Russian Drone Strikes Cut Deep Into Ukraine's Danube River Lifeline
Repeated Russian drone strikes on Ukraine's Danube River ports are taking a serious toll, a top Ukrainian official warned Wednesday.
The ports of Reni and Izmail, located on the Ukrainian bank of the northern Danube estuary, are a lifeline for the nation's farmers and grain traders. When Russia shut off access to Ukraine's Black Sea coastline in July, resuming a de facto blockade of dry bulk shipping between Odesa and the Bosporus, the small Danube ports became one of the last remaining options for getting abundant Ukrainian wheat and corn to international markets.
Ukraine and its allies have been working on ways to boost throughput at Reni and Izmail, but Russian forces have been trying just as hard to destroy port capacity. Using waves of Iranian-designed Shahed suicide drones, Russia has repeatedly hit silos, truck marshalling yards, storage warehouses and other civilian infrastructure at the port complexes. Overnight Tuesday, the latest strike destroyed several buildings and left seven people injured, including two who required intensive care.
Interior Ministry of Ukraine
The strikes have cut back grain throughput at the ports by half a million tonnes a month, according to Ukrainian Minister of Infrastructure Oleksandr Kubrakov. This amounts to a measurable share of Ukraine's grain exports, which totaled some 50 million tonnes last year.
"This threatens food shortages in countries that depend on Ukrainian agricultural products. Additional air defense systems assets for Ukraine will strengthen global security," said Kubrakov.
Air defense could also strengthen security in neighboring Romania, where officials have set up temporary bomb shelters and air-raid alert systems for the villages located across the river from Reni and Izmail.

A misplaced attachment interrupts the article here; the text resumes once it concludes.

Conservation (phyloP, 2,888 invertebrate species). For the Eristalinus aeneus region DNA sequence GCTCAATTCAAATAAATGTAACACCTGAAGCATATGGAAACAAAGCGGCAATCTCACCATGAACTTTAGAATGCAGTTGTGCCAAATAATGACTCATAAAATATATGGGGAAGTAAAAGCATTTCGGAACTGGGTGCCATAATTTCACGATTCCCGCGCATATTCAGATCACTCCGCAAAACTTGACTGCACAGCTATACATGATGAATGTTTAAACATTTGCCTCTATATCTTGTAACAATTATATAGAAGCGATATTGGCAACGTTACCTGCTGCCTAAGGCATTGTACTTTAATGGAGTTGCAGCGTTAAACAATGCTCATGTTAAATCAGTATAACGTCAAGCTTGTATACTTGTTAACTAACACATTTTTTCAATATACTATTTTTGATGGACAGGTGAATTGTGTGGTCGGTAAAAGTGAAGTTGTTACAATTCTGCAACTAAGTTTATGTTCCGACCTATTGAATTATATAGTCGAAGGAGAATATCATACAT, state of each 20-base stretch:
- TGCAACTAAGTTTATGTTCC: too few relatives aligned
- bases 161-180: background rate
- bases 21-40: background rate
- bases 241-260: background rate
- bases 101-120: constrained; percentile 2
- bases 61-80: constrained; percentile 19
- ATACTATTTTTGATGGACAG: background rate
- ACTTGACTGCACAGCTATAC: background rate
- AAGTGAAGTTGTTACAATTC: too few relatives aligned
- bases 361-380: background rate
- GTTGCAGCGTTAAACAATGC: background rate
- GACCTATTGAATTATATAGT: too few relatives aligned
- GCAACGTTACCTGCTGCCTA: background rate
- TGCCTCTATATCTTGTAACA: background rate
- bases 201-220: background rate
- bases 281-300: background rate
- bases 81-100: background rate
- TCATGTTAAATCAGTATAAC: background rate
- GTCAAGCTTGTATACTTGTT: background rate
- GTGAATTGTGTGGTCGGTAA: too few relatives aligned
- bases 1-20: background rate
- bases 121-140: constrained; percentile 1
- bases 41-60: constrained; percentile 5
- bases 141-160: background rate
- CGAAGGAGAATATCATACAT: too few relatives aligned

On Wednesday, the Romanian military recovered the remains of a Russian drone some 15 miles south of Izmail, deep in Romanian territory. It is the third time that pieces of a Russian suicide drone have been found inside of Romania, but the first time that a drone trespassed far past the border.
Romania's secretary of state for strategic affairs, Iulian Fota, summoned the Russian ambassador on Wednesday and lodged a stern protest "against the repeated violation of Romania's airspace." Fota called for a halt to attacks on Ukraine's civilian infrastruture, describing the Russian strikes on grain ports and other civil facilities as "war crimes."
Romania is a NATO member state, and the overflow of Russian drone operations onto NATO territory has raised concerns of possible escalation. NATO spokesperson Dylan White told media on Wednesday that “NATO has no information indicating any intentional attack by Russia" against a NATO member nation.